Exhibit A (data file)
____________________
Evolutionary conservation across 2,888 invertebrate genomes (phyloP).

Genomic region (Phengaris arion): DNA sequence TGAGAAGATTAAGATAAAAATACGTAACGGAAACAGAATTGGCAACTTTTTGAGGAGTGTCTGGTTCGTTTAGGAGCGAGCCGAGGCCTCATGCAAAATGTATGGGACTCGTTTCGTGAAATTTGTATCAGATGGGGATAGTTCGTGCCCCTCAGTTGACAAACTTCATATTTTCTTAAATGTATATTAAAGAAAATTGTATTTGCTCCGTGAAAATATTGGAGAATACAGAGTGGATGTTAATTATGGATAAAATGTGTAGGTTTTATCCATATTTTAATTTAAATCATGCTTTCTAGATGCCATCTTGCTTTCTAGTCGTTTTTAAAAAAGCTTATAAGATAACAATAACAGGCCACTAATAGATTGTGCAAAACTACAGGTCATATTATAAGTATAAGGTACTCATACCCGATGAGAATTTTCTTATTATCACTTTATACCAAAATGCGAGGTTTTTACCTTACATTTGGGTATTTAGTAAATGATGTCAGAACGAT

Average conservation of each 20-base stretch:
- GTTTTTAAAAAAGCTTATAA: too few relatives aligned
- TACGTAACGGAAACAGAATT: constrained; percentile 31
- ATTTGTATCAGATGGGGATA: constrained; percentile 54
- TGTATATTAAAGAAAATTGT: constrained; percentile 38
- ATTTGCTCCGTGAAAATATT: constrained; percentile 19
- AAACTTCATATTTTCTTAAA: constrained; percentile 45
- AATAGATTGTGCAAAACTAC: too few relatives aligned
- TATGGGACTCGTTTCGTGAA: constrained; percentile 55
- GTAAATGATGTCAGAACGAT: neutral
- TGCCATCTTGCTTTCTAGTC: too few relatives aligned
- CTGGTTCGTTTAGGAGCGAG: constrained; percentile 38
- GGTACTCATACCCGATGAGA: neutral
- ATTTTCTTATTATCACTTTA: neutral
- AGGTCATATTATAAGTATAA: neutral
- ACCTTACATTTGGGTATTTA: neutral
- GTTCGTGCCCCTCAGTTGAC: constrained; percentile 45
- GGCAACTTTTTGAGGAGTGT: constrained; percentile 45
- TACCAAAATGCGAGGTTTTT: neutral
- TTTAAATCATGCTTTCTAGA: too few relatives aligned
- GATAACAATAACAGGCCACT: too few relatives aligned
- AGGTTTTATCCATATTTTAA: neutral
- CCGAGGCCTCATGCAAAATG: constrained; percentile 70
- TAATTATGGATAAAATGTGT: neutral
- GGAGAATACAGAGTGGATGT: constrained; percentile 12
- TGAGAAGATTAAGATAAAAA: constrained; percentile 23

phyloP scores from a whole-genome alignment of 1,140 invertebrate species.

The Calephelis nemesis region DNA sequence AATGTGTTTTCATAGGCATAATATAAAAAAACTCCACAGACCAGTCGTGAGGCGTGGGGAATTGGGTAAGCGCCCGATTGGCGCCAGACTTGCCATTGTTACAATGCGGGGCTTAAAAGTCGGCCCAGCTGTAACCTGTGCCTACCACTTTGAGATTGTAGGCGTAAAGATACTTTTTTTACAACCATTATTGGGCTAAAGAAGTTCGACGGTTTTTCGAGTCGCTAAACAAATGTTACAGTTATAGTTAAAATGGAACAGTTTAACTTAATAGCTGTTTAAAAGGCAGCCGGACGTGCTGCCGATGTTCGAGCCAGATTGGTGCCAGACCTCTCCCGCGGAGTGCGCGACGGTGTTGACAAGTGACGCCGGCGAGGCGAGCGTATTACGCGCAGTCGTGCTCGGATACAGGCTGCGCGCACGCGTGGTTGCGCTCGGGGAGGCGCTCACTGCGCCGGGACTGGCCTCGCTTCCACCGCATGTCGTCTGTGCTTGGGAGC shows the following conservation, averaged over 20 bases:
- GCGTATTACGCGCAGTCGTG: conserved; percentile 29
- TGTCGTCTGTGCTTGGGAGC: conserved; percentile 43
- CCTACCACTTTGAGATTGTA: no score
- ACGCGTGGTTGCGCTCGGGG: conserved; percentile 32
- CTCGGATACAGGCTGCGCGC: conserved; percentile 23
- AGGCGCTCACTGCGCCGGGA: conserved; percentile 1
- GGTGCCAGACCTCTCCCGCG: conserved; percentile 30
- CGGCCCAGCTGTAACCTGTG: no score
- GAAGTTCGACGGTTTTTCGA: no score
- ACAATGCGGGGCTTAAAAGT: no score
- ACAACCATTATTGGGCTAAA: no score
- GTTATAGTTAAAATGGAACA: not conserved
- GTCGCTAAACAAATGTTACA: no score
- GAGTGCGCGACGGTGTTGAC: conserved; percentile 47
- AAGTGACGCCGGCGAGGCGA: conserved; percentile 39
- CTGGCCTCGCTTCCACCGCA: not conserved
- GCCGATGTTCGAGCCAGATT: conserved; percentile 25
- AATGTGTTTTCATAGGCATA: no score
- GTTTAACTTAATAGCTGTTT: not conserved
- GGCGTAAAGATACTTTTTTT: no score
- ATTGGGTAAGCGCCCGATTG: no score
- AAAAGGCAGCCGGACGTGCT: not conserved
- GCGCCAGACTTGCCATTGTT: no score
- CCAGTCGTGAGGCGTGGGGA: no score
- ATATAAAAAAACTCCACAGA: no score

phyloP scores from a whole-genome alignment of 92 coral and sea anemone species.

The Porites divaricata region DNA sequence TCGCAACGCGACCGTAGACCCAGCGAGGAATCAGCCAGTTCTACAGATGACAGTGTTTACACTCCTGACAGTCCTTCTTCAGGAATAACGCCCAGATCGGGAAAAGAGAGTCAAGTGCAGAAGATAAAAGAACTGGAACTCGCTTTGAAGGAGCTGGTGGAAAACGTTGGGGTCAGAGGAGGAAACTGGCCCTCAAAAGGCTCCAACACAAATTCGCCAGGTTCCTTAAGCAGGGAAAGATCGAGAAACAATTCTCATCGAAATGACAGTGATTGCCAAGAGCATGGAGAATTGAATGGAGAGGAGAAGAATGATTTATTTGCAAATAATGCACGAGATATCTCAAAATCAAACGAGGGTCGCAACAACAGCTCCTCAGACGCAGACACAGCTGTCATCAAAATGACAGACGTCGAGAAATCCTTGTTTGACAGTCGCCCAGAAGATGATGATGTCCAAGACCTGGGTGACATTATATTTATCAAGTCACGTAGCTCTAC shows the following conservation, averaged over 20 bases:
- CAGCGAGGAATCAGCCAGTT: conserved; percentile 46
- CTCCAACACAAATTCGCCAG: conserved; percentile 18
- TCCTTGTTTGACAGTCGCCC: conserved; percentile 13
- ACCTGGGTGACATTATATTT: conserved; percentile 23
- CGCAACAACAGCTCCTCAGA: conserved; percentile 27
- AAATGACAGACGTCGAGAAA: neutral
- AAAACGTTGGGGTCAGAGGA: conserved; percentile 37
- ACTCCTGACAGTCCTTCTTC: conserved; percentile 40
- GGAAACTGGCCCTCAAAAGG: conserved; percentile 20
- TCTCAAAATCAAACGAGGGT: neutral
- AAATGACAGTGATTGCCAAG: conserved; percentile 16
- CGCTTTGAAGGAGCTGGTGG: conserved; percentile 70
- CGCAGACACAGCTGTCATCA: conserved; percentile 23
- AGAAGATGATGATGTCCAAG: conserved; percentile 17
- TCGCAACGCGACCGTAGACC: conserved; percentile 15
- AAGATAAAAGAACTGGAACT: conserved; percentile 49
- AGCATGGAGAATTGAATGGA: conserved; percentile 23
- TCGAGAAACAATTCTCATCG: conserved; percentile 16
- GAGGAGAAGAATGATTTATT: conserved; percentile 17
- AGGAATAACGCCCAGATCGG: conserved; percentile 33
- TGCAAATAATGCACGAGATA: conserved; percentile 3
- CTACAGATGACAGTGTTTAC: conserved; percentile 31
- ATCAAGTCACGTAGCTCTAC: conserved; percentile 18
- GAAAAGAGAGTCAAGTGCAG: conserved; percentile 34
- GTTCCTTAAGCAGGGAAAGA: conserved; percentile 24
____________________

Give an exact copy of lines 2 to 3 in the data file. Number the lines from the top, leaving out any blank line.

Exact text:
Genomic region (Phengaris arion): DNA sequence TGAGAAGATTAAGATAAAAATACGTAACGGAAACAGAATTGGCAACTTTTTGAGGAGTGTCTGGTTCGTTTAGGAGCGAGCCGAGGCCTCATGCAAAATGTATGGGACTCGTTTCGTGAAATTTGTATCAGATGGGGATAGTTCGTGCCCCTCAGTTGACAAACTTCATATTTTCTTAAATGTATATTAAAGAAAATTGTATTTGCTCCGTGAAAATATTGGAGAATACAGAGTGGATGTTAATTATGGATAAAATGTGTAGGTTTTATCCATATTTTAATTTAAATCATGCTTTCTAGATGCCATCTTGCTTTCTAGTCGTTTTTAAAAAAGCTTATAAGATAACAATAACAGGCCACTAATAGATTGTGCAAAACTACAGGTCATATTATAAGTATAAGGTACTCATACCCGATGAGAATTTTCTTATTATCACTTTATACCAAAATGCGAGGTTTTTACCTTACATTTGGGTATTTAGTAAATGATGTCAGAACGAT

Average conservation of each 20-base stretch: